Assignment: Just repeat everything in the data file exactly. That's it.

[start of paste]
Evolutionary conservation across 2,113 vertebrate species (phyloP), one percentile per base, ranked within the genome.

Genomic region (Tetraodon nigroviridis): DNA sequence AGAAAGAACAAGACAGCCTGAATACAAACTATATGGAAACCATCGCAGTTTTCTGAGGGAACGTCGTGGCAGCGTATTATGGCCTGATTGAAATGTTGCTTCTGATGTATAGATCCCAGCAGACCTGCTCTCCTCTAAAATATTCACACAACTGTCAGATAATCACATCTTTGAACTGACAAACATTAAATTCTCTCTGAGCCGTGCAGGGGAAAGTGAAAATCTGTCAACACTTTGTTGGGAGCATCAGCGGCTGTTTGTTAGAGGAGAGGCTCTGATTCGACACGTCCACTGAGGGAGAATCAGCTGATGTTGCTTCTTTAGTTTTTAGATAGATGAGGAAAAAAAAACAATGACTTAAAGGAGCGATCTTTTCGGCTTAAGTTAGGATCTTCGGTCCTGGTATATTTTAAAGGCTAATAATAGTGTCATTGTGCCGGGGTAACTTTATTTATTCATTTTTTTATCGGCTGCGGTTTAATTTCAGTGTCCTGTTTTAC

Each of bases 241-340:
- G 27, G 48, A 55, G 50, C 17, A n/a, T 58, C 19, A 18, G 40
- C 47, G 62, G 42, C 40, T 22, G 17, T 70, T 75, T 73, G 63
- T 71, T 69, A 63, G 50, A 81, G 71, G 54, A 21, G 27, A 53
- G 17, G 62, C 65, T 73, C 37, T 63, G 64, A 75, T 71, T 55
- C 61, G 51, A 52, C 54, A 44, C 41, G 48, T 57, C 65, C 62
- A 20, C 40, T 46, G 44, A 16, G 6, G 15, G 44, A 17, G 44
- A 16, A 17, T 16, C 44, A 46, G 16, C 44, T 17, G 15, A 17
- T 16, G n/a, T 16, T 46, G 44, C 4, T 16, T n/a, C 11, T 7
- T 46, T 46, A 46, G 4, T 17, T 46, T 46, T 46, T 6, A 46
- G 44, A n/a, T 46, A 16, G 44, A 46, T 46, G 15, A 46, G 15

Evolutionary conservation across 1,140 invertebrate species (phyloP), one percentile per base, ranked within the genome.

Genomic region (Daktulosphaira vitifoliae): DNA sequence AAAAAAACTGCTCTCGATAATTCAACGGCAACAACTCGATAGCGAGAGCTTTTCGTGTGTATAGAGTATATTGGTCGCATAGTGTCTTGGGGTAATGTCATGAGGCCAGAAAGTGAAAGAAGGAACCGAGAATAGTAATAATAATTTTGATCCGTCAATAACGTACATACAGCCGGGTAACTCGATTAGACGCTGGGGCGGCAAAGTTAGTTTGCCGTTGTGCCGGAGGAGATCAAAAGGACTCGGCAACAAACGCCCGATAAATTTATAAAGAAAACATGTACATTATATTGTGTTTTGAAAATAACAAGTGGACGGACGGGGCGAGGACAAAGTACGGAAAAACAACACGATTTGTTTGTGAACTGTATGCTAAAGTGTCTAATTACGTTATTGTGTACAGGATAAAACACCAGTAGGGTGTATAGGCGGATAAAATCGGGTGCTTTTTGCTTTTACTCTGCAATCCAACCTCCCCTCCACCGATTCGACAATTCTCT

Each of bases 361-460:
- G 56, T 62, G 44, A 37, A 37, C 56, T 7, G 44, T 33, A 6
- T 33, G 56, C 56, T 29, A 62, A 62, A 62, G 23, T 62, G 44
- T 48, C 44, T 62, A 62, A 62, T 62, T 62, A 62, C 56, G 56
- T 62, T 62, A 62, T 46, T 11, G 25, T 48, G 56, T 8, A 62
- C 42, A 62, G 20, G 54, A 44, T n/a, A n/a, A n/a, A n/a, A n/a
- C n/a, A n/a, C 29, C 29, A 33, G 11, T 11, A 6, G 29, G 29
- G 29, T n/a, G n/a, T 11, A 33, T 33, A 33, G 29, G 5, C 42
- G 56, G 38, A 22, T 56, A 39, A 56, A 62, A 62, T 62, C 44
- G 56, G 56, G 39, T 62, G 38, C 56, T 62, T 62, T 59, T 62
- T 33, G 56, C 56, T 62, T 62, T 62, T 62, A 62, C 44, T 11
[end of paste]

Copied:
Evolutionary conservation across 2,113 vertebrate species (phyloP), one percentile per base, ranked within the genome.

Genomic region (Tetraodon nigroviridis): DNA sequence AGAAAGAACAAGACAGCCTGAATACAAACTATATGGAAACCATCGCAGTTTTCTGAGGGAACGTCGTGGCAGCGTATTATGGCCTGATTGAAATGTTGCTTCTGATGTATAGATCCCAGCAGACCTGCTCTCCTCTAAAATATTCACACAACTGTCAGATAATCACATCTTTGAACTGACAAACATTAAATTCTCTCTGAGCCGTGCAGGGGAAAGTGAAAATCTGTCAACACTTTGTTGGGAGCATCAGCGGCTGTTTGTTAGAGGAGAGGCTCTGATTCGACACGTCCACTGAGGGAGAATCAGCTGATGTTGCTTCTTTAGTTTTTAGATAGATGAGGAAAAAAAAACAATGACTTAAAGGAGCGATCTTTTCGGCTTAAGTTAGGATCTTCGGTCCTGGTATATTTTAAAGGCTAATAATAGTGTCATTGTGCCGGGGTAACTTTATTTATTCATTTTTTTATCGGCTGCGGTTTAATTTCAGTGTCCTGTTTTAC

Each of bases 241-340:
- G 27, G 48, A 55, G 50, C 17, A n/a, T 58, C 19, A 18, G 40
- C 47, G 62, G 42, C 40, T 22, G 17, T 70, T 75, T 73, G 63
- T 71, T 69, A 63, G 50, A 81, G 71, G 54, A 21, G 27, A 53
- G 17, G 62, C 65, T 73, C 37, T 63, G 64, A 75, T 71, T 55
- C 61, G 51, A 52, C 54, A 44, C 41, G 48, T 57, C 65, C 62
- A 20, C 40, T 46, G 44, A 16, G 6, G 15, G 44, A 17, G 44
- A 16, A 17, T 16, C 44, A 46, G 16, C 44, T 17, G 15, A 17
- T 16, G n/a, T 16, T 46, G 44, C 4, T 16, T n/a, C 11, T 7
- T 46, T 46, A 46, G 4, T 17, T 46, T 46, T 46, T 6, A 46
- G 44, A n/a, T 46, A 16, G 44, A 46, T 46, G 15, A 46, G 15

Evolutionary conservation across 1,140 invertebrate species (phyloP), one percentile per base, ranked within the genome.

Genomic region (Daktulosphaira vitifoliae): DNA sequence AAAAAAACTGCTCTCGATAATTCAACGGCAACAACTCGATAGCGAGAGCTTTTCGTGTGTATAGAGTATATTGGTCGCATAGTGTCTTGGGGTAATGTCATGAGGCCAGAAAGTGAAAGAAGGAACCGAGAATAGTAATAATAATTTTGATCCGTCAATAACGTACATACAGCCGGGTAACTCGATTAGACGCTGGGGCGGCAAAGTTAGTTTGCCGTTGTGCCGGAGGAGATCAAAAGGACTCGGCAACAAACGCCCGATAAATTTATAAAGAAAACATGTACATTATATTGTGTTTTGAAAATAACAAGTGGACGGACGGGGCGAGGACAAAGTACGGAAAAACAACACGATTTGTTTGTGAACTGTATGCTAAAGTGTCTAATTACGTTATTGTGTACAGGATAAAACACCAGTAGGGTGTATAGGCGGATAAAATCGGGTGCTTTTTGCTTTTACTCTGCAATCCAACCTCCCCTCCACCGATTCGACAATTCTCT

Each of bases 361-460:
- G 56, T 62, G 44, A 37, A 37, C 56, T 7, G 44, T 33, A 6
- T 33, G 56, C 56, T 29, A 62, A 62, A 62, G 23, T 62, G 44
- T 48, C 44, T 62, A 62, A 62, T 62, T 62, A 62, C 56, G 56
- T 62, T 62, A 62, T 46, T 11, G 25, T 48, G 56, T 8, A 62
- C 42, A 62, G 20, G 54, A 44, T n/a, A n/a, A n/a, A n/a, A n/a
- C n/a, A n/a, C 29, C 29, A 33, G 11, T 11, A 6, G 29, G 29
- G 29, T n/a, G n/a, T 11, A 33, T 33, A 33, G 29, G 5, C 42
- G 56, G 38, A 22, T 56, A 39, A 56, A 62, A 62, T 62, C 44
- G 56, G 56, G 39, T 62, G 38, C 56, T 62, T 62, T 59, T 62
- T 33, G 56, C 56, T 62, T 62, T 62, T 62, A 62, C 44, T 11